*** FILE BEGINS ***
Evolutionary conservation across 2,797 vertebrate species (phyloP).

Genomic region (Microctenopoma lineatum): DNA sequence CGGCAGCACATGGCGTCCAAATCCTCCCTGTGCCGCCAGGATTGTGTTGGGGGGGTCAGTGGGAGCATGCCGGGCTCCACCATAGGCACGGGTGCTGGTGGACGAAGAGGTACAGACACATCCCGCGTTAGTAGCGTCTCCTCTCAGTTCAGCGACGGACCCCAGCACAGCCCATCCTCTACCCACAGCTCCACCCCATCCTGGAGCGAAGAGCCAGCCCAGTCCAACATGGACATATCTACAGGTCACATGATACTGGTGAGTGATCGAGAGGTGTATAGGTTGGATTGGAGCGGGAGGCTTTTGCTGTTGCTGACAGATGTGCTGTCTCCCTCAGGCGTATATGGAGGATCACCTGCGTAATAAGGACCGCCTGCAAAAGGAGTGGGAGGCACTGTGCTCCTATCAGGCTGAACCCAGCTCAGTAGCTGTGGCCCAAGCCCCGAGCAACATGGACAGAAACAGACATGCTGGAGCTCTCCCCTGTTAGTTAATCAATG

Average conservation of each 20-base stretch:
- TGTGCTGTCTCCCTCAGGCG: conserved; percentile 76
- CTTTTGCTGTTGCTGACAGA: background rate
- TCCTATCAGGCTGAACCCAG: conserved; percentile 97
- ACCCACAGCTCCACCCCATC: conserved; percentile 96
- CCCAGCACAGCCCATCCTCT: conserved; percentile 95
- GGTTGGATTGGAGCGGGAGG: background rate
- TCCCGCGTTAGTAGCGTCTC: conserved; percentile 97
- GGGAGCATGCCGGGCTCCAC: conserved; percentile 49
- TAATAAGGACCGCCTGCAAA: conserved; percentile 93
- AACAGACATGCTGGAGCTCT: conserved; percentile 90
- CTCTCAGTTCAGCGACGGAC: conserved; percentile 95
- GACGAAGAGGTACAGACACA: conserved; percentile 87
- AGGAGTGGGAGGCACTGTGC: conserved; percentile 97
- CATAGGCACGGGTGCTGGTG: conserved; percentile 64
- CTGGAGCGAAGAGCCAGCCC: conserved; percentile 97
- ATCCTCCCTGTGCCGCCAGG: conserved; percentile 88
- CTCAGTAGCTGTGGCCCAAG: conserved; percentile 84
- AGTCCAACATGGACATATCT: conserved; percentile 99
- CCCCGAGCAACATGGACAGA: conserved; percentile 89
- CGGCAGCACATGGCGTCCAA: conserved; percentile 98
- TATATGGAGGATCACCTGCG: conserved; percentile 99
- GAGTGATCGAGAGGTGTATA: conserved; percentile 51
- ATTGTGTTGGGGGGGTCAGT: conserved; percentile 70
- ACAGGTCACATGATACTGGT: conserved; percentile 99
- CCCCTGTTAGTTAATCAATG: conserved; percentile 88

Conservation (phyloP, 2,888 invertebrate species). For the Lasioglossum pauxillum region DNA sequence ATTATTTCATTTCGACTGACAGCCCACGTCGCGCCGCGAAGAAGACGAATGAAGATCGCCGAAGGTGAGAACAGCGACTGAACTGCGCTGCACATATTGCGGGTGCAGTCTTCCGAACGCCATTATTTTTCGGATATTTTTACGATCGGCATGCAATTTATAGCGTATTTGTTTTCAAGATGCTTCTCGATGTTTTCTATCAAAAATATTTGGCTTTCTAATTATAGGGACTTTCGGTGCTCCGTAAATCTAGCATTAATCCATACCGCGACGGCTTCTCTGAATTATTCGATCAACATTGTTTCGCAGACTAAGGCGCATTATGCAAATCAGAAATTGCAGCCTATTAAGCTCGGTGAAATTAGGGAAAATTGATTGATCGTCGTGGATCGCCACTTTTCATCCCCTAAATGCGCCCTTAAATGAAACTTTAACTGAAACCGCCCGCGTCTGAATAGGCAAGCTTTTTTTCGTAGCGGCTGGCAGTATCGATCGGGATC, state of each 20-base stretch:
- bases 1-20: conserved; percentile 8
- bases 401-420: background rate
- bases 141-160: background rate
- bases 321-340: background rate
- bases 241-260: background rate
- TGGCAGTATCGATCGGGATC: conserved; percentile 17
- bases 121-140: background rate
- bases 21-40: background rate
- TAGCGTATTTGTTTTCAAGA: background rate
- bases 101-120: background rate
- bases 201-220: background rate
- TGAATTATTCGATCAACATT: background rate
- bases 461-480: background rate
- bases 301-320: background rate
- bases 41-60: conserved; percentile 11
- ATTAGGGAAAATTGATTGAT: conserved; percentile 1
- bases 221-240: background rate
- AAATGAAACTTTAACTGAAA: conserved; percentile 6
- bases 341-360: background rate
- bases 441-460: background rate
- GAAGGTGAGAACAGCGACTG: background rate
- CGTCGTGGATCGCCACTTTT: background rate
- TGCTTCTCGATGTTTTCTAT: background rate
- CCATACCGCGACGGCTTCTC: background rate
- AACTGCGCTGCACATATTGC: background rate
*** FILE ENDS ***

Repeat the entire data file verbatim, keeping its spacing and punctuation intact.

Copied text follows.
Evolutionary conservation across 2,797 vertebrate species (phyloP).

Genomic region (Microctenopoma lineatum): DNA sequence CGGCAGCACATGGCGTCCAAATCCTCCCTGTGCCGCCAGGATTGTGTTGGGGGGGTCAGTGGGAGCATGCCGGGCTCCACCATAGGCACGGGTGCTGGTGGACGAAGAGGTACAGACACATCCCGCGTTAGTAGCGTCTCCTCTCAGTTCAGCGACGGACCCCAGCACAGCCCATCCTCTACCCACAGCTCCACCCCATCCTGGAGCGAAGAGCCAGCCCAGTCCAACATGGACATATCTACAGGTCACATGATACTGGTGAGTGATCGAGAGGTGTATAGGTTGGATTGGAGCGGGAGGCTTTTGCTGTTGCTGACAGATGTGCTGTCTCCCTCAGGCGTATATGGAGGATCACCTGCGTAATAAGGACCGCCTGCAAAAGGAGTGGGAGGCACTGTGCTCCTATCAGGCTGAACCCAGCTCAGTAGCTGTGGCCCAAGCCCCGAGCAACATGGACAGAAACAGACATGCTGGAGCTCTCCCCTGTTAGTTAATCAATG

Average conservation of each 20-base stretch:
- TGTGCTGTCTCCCTCAGGCG: conserved; percentile 76
- CTTTTGCTGTTGCTGACAGA: background rate
- TCCTATCAGGCTGAACCCAG: conserved; percentile 97
- ACCCACAGCTCCACCCCATC: conserved; percentile 96
- CCCAGCACAGCCCATCCTCT: conserved; percentile 95
- GGTTGGATTGGAGCGGGAGG: background rate
- TCCCGCGTTAGTAGCGTCTC: conserved; percentile 97
- GGGAGCATGCCGGGCTCCAC: conserved; percentile 49
- TAATAAGGACCGCCTGCAAA: conserved; percentile 93
- AACAGACATGCTGGAGCTCT: conserved; percentile 90
- CTCTCAGTTCAGCGACGGAC: conserved; percentile 95
- GACGAAGAGGTACAGACACA: conserved; percentile 87
- AGGAGTGGGAGGCACTGTGC: conserved; percentile 97
- CATAGGCACGGGTGCTGGTG: conserved; percentile 64
- CTGGAGCGAAGAGCCAGCCC: conserved; percentile 97
- ATCCTCCCTGTGCCGCCAGG: conserved; percentile 88
- CTCAGTAGCTGTGGCCCAAG: conserved; percentile 84
- AGTCCAACATGGACATATCT: conserved; percentile 99
- CCCCGAGCAACATGGACAGA: conserved; percentile 89
- CGGCAGCACATGGCGTCCAA: conserved; percentile 98
- TATATGGAGGATCACCTGCG: conserved; percentile 99
- GAGTGATCGAGAGGTGTATA: conserved; percentile 51
- ATTGTGTTGGGGGGGTCAGT: conserved; percentile 70
- ACAGGTCACATGATACTGGT: conserved; percentile 99
- CCCCTGTTAGTTAATCAATG: conserved; percentile 88

Conservation (phyloP, 2,888 invertebrate species). For the Lasioglossum pauxillum region DNA sequence ATTATTTCATTTCGACTGACAGCCCACGTCGCGCCGCGAAGAAGACGAATGAAGATCGCCGAAGGTGAGAACAGCGACTGAACTGCGCTGCACATATTGCGGGTGCAGTCTTCCGAACGCCATTATTTTTCGGATATTTTTACGATCGGCATGCAATTTATAGCGTATTTGTTTTCAAGATGCTTCTCGATGTTTTCTATCAAAAATATTTGGCTTTCTAATTATAGGGACTTTCGGTGCTCCGTAAATCTAGCATTAATCCATACCGCGACGGCTTCTCTGAATTATTCGATCAACATTGTTTCGCAGACTAAGGCGCATTATGCAAATCAGAAATTGCAGCCTATTAAGCTCGGTGAAATTAGGGAAAATTGATTGATCGTCGTGGATCGCCACTTTTCATCCCCTAAATGCGCCCTTAAATGAAACTTTAACTGAAACCGCCCGCGTCTGAATAGGCAAGCTTTTTTTCGTAGCGGCTGGCAGTATCGATCGGGATC, state of each 20-base stretch:
- bases 1-20: conserved; percentile 8
- bases 401-420: background rate
- bases 141-160: background rate
- bases 321-340: background rate
- bases 241-260: background rate
- TGGCAGTATCGATCGGGATC: conserved; percentile 17
- bases 121-140: background rate
- bases 21-40: background rate
- TAGCGTATTTGTTTTCAAGA: background rate
- bases 101-120: background rate
- bases 201-220: background rate
- TGAATTATTCGATCAACATT: background rate
- bases 461-480: background rate
- bases 301-320: background rate
- bases 41-60: conserved; percentile 11
- ATTAGGGAAAATTGATTGAT: conserved; percentile 1
- bases 221-240: background rate
- AAATGAAACTTTAACTGAAA: conserved; percentile 6
- bases 341-360: background rate
- bases 441-460: background rate
- GAAGGTGAGAACAGCGACTG: background rate
- CGTCGTGGATCGCCACTTTT: background rate
- TGCTTCTCGATGTTTTCTAT: background rate
- CCATACCGCGACGGCTTCTC: background rate
- AACTGCGCTGCACATATTGC: background rate